The documentary “Arirang: The Korean American Journey” traces the development of Korean Americans as they left Korea in the late 19th century first in search of new opportunities and later to escape Japanese imperialism. The documentary first starts off discussing Korean immigration to Hawaii due to increased demands for cheap labor and because it was also a way for Koreans to escape the turmoil in their country. In these immigrant communities in Hawaii, the Korean immigrants were able to create self-sufficient communities that protected their interests as well as teaching their children Korean ways and giving them a good education. This part of the documentary was interesting since it discussed the significance of Hawaii in shaping Korean American culture and as being another outlet for Koreans to contribute to the independence movement. Moreover, another interesting item the documentary brought up was that when Korean Americans went to visit Chosen for a baseball game, they were shocked that many Koreans were unable to properly speak Korean because of Japanese language policies on Koreans. This was very interesting since it highlights the degree that the Korean American community was able to preserve their customs and language while it was systematically destroyed in Korea.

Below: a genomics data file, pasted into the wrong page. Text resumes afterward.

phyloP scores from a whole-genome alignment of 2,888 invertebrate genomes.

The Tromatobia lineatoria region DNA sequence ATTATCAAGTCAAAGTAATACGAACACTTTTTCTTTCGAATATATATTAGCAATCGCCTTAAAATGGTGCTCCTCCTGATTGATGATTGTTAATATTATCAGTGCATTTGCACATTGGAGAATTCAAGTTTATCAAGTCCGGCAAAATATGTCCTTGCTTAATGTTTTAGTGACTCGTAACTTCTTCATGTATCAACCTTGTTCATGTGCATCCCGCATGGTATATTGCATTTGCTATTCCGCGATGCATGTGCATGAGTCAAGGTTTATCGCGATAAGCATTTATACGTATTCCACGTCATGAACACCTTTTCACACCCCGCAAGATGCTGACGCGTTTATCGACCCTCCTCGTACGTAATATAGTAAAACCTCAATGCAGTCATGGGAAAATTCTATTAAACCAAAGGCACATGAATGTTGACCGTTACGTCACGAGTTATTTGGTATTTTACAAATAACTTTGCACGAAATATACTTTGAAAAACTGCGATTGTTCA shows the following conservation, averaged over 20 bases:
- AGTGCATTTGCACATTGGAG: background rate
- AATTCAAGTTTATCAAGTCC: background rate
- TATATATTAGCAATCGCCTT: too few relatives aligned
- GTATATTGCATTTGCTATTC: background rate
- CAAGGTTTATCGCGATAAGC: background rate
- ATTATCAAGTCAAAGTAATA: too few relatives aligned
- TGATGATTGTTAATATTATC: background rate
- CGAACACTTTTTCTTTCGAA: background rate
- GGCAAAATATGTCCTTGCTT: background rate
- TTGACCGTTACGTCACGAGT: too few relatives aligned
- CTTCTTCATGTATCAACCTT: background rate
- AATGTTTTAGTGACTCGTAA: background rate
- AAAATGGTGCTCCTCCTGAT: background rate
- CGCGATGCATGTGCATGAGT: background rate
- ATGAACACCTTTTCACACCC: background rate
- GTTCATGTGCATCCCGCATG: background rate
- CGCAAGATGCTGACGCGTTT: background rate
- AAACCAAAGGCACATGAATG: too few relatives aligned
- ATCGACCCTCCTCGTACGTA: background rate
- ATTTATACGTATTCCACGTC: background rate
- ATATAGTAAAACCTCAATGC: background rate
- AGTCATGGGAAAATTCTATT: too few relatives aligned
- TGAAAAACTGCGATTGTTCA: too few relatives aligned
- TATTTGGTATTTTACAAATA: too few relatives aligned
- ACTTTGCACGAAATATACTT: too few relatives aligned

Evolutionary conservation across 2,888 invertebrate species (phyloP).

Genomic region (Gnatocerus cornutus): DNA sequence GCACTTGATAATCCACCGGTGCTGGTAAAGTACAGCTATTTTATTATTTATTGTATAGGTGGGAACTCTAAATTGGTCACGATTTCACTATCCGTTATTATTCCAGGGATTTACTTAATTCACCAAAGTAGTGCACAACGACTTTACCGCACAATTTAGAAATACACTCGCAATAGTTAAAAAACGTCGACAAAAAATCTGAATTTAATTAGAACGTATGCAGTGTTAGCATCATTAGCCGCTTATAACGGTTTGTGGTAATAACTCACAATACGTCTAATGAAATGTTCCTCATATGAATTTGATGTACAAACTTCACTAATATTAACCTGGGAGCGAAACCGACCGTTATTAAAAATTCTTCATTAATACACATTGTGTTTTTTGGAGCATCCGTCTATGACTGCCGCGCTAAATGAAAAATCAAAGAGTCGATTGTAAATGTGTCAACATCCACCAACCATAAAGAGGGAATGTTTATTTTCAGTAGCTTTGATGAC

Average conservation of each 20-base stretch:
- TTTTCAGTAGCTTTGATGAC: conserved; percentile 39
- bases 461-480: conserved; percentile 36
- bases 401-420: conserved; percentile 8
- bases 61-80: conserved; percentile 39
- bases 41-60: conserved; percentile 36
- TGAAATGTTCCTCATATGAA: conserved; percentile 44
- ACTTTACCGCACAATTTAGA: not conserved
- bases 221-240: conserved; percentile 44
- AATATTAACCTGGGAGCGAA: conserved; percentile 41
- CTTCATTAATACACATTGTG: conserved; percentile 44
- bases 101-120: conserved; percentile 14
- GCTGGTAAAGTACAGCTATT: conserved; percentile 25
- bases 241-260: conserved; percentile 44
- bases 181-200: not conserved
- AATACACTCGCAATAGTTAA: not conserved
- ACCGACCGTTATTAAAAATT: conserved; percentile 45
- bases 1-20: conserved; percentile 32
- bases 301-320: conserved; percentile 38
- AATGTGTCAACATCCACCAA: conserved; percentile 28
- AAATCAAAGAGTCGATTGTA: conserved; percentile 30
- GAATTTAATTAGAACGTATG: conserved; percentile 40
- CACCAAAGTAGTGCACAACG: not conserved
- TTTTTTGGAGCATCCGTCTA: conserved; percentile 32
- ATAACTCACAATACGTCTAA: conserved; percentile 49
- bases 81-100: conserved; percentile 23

In the second half of the documentary, the interesting parts concerned the Korean American contributions during the Second World War and in general. First, it was quite interesting that the United States actually classified Koreans as Japanese subjects and how the Korean American community was able to mobilize and lobby the US to recognize them as their own people. In addition, it was also interesting that the US made stamps commemorating Korea even though they knew little about it as seen by attempts by Soon Hyun’s many attempts to convince his White classmates that Korea existed. In addition, it was also interesting that some Korean Americans even had to courage to fight alongside Japanese-Americans in the same Army unit and later make contributions by working in the occupied US military government in Korea. However, the most interesting thing was the role the Methodist churches had in assisting Korean immigrants, creating an environment for Korean patriots to work like Syngman Rhee, and most of all in preserving Korean culture.